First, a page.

10 Foods You Should Avoid Eating This 2016
Jan 08, 2016 09:54 AM EST | By Florence May P. Jose
Everybody knows that nobody can completely stop doing something instantly, everybody can gradually start quitting something. At some point in our lives, we need to slowly bid goodbye or say hello to a few things a lot less often than before. According to registered dietitian Joel Feren and nutritionist Catherine Saxelby, there are some food that they advise us to avoid or actually stop eating in order to be healthier this year.
According to Feren, leave the sports drinks to elite athletes who really need to replace their lost electrolytes. Normal people who exercise moderately should rehydrate with water.
Despite the hype of the no gluten diet, Feren still believes that there is not enough reason for everyone to be afraid of taking in gluten.
"Unless you're a coeliac, there is no reason to eat gluten-free foods," he said. "They are no healthier. In fact, gluten-free products are often high in salt and kilojoules and there's also often added fat to give springiness to baked products."
Doughnuts, Cronuts, Bronuts and Freakshakes
Though they may look really pretty and tempting, doughnuts are basically carbs and sugar, fried. That's a triple threat. It's the same for other varietions such as the Cronuts and Bronuts.
Freakshakes, on the other hand, are milkshakes that is overly garnished with other sweets like chocolate pieces, biscuits, wafer sticks and other sweet treats. Yes, they get thousands of likes on Instagram because they look really good, it only receives head shakes from health professionals.
"An aberration," Saxelby calls freakshakes and hybrid pastries. "They're laden with fat and kilojoules and seem to exist more for their shock value than anything else. If you have to have one, take a photo and share or just eat half."
Looks like many people have a love affair with pork belly. We guess by only reading "pork belly", you can imagine the juices coming out from the tender mea, the meat strands that are result of the hours of slow cooking...well, you need to eat lesser of it.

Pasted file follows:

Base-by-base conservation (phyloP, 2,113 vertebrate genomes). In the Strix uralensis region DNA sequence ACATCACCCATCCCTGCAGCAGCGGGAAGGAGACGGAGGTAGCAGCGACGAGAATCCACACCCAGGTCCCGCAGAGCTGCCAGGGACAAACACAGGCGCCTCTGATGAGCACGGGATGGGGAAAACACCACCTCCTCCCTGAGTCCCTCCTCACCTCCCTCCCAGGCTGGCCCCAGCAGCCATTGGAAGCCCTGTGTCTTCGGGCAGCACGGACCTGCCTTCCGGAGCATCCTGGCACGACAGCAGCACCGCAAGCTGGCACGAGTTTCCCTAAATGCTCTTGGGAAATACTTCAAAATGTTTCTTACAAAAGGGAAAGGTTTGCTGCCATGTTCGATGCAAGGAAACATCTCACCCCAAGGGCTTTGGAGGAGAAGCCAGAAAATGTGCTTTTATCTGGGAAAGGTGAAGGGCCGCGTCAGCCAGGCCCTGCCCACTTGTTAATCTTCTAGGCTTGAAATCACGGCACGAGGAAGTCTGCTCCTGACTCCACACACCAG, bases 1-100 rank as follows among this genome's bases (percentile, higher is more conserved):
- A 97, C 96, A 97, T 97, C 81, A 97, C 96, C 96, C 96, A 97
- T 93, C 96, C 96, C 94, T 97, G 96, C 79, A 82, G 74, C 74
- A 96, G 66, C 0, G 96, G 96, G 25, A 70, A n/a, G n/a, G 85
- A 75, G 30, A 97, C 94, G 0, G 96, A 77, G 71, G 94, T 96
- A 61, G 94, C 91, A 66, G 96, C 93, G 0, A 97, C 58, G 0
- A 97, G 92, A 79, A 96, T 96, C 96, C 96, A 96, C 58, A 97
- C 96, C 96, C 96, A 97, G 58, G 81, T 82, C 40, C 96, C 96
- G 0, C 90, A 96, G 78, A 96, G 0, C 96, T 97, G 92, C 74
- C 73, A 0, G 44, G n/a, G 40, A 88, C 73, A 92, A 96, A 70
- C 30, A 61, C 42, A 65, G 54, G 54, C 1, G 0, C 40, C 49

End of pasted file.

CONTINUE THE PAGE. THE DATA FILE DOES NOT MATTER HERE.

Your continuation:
"Pork belly has about two centimeters of fat and it's not fat within the muscle fiber, which is OK, but the outer fat which is mainly saturated fat with a bit of monounsaturated fat. There are still studies being done, but there is still plenty of credible research that shows that eating saturated fats puts you at risk of heart disease," she says.
Sure, they seem to be the "healthier" alternative for potato chips and you think that they are good for you because they are made from vegetables. But, apparently it's not. "Most potato chips have around 20 per cent fat - I've seen vegetable chips with 30 per cent fat," Feren says
Did you know that there could be as much sugar found in fruit juices and in soft drinks? An article published in a British Journal, Tha Lancet, says that studies found that consuming a whole fruit has links to reduced or neutral risk for Diabetes. On the other hand, high intake of fruit juices was linked as a risk factor. And unless you have a Nutribullet or similar [blender], you miss out on the benefits of the fibre," Feren says.
Don't take it the wrong way, Kale is definitely healthy. But, if there is anything wrong with it, it's its price. According to the experts, clearly this leafy vegetable is overpriced. They have also suggested alternatives such as brussel sprouts and cabbage among its relatives. Saxelby says these options (along with spinach) are just as nutritious and far cheaper than kale.
"Beer is high in carbs and kilojoules and cider contains a lot of sugar - a double whammy from the fruit and the alcohol." If you're watching your waistline, Feren says, "lite" beer is a better choice.
Satisfying sweet cravings, easing digestion and aiding in weight control are just some of the wonders of this certain oil. But, the experts suggest that this should not be consumed in large amounts and in regular times.
"It was previously thought that coconut oil influenced the good type of cholesterol," Feren says. "However, recent research seems to suggest that it has no bearing on HDL [good] cholesterol after all. If anything, it likely increases one's bad cholesterol, so it's best used sparingly or not at all."
Rice Malt Syrup
Even though some claim that this is a good alternative to sugar because it is low in fructose, Saxelby reminds its consumers that it still has a high glycemic index (GI) which may cause peaks in blood glucose levels. "Often the [sugar-free] desserts are very calorific too, with the addition of coconut fat, chocolate etc, so they're no healthier."